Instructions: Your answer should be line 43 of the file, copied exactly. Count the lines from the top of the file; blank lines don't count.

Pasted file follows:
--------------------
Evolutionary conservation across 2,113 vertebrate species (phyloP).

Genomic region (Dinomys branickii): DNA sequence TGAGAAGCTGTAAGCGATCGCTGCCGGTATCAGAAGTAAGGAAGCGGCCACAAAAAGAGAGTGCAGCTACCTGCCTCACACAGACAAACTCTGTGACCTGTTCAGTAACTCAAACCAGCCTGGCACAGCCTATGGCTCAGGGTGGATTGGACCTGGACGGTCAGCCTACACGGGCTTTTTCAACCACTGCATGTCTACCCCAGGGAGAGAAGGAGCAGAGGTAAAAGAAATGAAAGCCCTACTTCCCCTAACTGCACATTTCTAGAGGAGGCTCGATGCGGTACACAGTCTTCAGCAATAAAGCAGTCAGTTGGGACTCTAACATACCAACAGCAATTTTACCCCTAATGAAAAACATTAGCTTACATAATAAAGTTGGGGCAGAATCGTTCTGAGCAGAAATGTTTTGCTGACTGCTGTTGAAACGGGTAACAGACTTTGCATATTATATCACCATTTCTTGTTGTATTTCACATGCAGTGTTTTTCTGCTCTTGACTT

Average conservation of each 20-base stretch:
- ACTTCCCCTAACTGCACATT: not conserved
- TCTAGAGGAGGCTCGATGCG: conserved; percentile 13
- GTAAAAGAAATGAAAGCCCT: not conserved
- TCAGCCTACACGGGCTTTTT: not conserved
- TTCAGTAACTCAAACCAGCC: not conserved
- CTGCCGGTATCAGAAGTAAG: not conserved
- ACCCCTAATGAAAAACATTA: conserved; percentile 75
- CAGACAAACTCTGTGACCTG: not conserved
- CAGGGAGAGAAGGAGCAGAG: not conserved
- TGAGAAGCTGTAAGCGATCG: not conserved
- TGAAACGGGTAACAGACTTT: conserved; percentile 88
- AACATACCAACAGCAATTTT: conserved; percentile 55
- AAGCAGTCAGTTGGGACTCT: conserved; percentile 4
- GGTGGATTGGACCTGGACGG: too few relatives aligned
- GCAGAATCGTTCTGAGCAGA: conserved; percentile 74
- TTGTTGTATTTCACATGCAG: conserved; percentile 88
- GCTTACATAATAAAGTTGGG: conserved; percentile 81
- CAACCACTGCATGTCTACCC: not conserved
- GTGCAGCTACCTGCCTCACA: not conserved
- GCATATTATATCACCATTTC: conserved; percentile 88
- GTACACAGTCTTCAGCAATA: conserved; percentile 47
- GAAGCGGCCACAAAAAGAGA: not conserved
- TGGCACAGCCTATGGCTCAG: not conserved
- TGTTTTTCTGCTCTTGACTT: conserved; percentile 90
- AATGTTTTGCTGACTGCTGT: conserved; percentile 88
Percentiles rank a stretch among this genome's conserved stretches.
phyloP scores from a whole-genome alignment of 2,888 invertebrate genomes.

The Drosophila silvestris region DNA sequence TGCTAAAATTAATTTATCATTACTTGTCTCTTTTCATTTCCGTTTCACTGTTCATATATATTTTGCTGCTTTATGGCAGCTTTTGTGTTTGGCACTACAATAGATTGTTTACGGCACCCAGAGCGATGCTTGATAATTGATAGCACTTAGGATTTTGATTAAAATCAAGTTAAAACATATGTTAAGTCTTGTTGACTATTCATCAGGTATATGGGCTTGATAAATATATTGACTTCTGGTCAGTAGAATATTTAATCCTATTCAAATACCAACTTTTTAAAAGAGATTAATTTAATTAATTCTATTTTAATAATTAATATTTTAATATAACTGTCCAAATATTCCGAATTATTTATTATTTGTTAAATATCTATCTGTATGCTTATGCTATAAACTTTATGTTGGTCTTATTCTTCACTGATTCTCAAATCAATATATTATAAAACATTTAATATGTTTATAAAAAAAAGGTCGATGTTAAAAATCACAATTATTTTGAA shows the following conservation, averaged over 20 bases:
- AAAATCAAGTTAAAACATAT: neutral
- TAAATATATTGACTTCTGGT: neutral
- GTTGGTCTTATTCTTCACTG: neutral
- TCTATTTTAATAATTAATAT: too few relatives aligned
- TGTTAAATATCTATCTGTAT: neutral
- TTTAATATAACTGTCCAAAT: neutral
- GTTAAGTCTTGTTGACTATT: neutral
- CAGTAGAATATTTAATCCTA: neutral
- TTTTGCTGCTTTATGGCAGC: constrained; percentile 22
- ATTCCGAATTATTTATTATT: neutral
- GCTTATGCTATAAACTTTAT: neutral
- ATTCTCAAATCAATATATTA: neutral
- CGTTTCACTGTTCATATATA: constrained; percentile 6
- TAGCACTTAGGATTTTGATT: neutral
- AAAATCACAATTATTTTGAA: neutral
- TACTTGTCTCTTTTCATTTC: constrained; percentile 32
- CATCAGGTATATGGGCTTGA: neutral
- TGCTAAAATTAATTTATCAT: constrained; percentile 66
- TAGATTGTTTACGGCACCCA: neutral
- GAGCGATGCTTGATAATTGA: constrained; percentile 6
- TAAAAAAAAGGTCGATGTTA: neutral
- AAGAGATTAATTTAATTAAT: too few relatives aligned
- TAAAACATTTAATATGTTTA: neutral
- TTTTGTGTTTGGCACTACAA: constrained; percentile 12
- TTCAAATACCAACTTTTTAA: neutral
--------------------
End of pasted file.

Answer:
- ATTCTCAAATCAATATATTA: neutral